Date of Award
Doctor of Nursing Practice (DNP)
Sapp, Carol Ph.D., RN, CNE
Goldsberry, Jennifer DNP, FNP-BC, MSN, RN, CNE
Francis, Damian Ph.D., BSc, MSc
This study assesses the effectiveness of an evidence-based educational intervention affecting the perception of the risk for developing type 2 diabetes (T2DM) in college students and examined relationships between demographic factors and perception of risk for T2DM. Seventy-seven students from the Georgia College Association of Nursing Students (GCANS) and the Personal Health and Fitness Class participated. Of these, 43 participants completed the post-educational email survey. Instruments measured demographic characteristics, perception of risk for developing diabetes, and diabetes risk. The Risk Perception Survey for Developing Diabetes (RPS-DD) assessed students’ perception of risk at baseline and one week post intervention. There was a significant increase for diabetes risk knowledge scores between participants who completed the intervention (M = 6.56, SD = 1.28) and those who did not complete the intervention (M = 7.38, SD = 1.65) t (75) = -2.47, p =.016. There was a significant increase in the worry scores from baseline (M = 2.21, SD = 0.64) to one week (M = 2.44, SD = 0.62), (t  = -2.89, p =.006). There was a significant increase in diabetes risk knowledge scores from pre-intervention (M = 6.56, SD = 1.28) to post-intervention (M = 8.35, 1.49) (t  = -7.09, p <.001). There was a statistically significant relationship between educational intervention and body mass index (BMI), [F (1, 27) = 3.85, p =.034, η2 =.22] and educational intervention and college level, [F (1, 27) = 3.36, p =.033, η2 =.027]. Increased knowledge and raised awareness of risk for developing T2DM results supports the use of the T2DM educational intervention with college students.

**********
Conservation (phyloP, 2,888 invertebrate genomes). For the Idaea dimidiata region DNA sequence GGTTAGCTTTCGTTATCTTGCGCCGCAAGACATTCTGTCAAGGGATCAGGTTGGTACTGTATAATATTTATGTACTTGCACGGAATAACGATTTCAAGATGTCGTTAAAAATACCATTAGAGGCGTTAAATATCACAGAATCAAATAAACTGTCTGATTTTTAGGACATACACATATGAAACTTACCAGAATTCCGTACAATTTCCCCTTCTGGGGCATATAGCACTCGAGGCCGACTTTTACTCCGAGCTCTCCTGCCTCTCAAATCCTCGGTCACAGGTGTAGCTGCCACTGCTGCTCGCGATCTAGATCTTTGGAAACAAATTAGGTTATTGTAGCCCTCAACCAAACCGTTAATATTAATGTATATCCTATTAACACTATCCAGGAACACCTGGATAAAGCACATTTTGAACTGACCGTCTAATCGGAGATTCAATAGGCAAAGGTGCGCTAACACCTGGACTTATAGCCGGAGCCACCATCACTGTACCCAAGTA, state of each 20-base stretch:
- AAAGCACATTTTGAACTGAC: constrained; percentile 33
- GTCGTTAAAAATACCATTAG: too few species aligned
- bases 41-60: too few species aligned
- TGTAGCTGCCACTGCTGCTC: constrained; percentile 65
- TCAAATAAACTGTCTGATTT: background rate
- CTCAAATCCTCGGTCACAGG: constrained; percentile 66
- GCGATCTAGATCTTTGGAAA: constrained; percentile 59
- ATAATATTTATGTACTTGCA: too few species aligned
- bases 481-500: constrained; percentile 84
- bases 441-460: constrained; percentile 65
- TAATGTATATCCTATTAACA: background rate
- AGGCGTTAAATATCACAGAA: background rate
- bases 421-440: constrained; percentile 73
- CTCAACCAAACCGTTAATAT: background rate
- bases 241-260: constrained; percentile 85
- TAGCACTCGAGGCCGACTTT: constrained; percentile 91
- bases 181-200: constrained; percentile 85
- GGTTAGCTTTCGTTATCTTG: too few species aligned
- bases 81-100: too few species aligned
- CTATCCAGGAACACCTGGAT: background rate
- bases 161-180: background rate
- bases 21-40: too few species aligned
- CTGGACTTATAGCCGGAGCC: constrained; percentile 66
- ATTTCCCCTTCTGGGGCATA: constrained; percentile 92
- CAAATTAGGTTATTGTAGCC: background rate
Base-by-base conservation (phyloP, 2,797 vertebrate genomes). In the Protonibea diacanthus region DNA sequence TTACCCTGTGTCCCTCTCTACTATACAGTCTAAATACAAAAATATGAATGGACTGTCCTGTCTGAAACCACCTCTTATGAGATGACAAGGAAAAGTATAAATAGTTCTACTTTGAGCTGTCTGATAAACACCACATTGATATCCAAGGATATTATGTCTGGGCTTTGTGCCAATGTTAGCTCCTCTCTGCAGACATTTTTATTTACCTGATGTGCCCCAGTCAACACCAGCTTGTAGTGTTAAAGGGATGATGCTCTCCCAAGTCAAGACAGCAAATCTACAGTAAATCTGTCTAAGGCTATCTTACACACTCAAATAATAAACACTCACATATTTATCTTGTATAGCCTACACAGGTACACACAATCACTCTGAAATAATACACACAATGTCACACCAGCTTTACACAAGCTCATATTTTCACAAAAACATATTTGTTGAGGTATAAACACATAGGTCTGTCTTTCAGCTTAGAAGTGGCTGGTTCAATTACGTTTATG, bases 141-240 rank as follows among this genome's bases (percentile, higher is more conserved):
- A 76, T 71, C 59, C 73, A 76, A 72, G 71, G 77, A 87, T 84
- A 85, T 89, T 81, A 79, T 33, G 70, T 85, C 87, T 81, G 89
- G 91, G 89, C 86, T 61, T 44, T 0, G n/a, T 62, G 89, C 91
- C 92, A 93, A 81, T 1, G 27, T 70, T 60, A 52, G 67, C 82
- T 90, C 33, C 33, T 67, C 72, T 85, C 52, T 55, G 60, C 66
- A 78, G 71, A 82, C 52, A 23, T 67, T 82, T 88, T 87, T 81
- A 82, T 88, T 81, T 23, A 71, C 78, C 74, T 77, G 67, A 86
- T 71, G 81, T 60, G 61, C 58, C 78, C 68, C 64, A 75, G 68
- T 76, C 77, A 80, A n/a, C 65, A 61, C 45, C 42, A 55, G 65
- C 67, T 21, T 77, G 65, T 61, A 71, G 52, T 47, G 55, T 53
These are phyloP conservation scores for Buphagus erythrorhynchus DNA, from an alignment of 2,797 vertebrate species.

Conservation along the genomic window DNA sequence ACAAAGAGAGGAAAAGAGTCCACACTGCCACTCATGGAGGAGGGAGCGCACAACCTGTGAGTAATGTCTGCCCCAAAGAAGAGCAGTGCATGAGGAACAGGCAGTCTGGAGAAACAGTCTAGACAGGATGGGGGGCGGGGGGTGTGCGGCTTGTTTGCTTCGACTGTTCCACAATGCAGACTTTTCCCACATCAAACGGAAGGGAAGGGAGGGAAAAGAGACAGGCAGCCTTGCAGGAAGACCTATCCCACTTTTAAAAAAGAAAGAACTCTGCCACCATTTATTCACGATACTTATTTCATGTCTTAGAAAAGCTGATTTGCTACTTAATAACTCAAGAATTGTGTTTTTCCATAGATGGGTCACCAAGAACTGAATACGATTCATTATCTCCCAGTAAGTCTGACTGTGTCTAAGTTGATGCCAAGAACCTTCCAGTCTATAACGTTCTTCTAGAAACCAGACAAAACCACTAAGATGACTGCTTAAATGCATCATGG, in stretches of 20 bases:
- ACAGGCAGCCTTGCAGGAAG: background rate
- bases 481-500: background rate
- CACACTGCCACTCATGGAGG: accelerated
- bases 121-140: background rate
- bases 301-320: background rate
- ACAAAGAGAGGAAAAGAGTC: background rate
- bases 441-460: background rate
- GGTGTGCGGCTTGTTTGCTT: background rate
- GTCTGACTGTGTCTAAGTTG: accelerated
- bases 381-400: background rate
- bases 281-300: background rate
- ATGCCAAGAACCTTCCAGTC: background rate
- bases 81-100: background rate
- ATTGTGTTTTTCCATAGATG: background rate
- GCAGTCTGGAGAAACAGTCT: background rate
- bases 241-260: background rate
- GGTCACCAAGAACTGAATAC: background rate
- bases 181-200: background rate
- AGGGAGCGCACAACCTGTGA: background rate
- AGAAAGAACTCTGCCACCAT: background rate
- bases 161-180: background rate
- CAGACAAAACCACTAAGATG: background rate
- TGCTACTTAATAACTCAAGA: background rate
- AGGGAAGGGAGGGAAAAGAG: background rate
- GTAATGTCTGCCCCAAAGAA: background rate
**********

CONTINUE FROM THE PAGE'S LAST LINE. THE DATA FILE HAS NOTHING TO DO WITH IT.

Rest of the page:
WEATHERSPOON, CARLETTA, "Assessing College Students’ Perceived Risk for Developing Type 2 Diabetes Mellitus" (2020). Doctor of Nursing Practice (DNP) Translational and Clinical Research Projects. 47.